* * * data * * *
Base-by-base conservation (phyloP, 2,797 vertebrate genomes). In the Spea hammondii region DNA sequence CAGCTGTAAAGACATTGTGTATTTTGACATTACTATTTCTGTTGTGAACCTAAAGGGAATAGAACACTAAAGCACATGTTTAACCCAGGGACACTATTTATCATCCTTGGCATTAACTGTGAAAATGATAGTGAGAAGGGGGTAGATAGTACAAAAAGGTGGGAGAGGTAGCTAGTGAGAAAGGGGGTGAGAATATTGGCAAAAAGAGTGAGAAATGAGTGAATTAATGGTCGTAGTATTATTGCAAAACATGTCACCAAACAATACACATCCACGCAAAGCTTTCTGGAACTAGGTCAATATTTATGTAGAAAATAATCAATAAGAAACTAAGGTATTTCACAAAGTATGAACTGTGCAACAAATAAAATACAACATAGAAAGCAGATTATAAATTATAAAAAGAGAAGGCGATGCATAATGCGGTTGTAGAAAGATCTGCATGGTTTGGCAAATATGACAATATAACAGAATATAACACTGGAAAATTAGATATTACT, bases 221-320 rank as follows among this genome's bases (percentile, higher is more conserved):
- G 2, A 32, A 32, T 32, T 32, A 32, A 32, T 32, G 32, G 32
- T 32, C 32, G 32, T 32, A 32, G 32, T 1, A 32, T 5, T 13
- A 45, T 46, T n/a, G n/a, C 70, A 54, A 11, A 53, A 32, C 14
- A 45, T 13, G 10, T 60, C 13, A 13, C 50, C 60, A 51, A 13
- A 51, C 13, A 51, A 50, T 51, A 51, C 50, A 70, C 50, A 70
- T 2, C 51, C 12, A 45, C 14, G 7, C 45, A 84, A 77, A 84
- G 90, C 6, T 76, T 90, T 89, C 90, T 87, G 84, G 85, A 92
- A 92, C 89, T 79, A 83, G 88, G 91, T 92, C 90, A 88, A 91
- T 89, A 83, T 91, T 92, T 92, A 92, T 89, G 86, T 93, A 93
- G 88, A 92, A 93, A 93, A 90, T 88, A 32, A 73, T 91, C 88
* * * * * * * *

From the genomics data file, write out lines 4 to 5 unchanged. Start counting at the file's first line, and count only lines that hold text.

- A 45, T 46, T n/a, G n/a, C 70, A 54, A 11, A 53, A 32, C 14
- A 45, T 13, G 10, T 60, C 13, A 13, C 50, C 60, A 51, A 13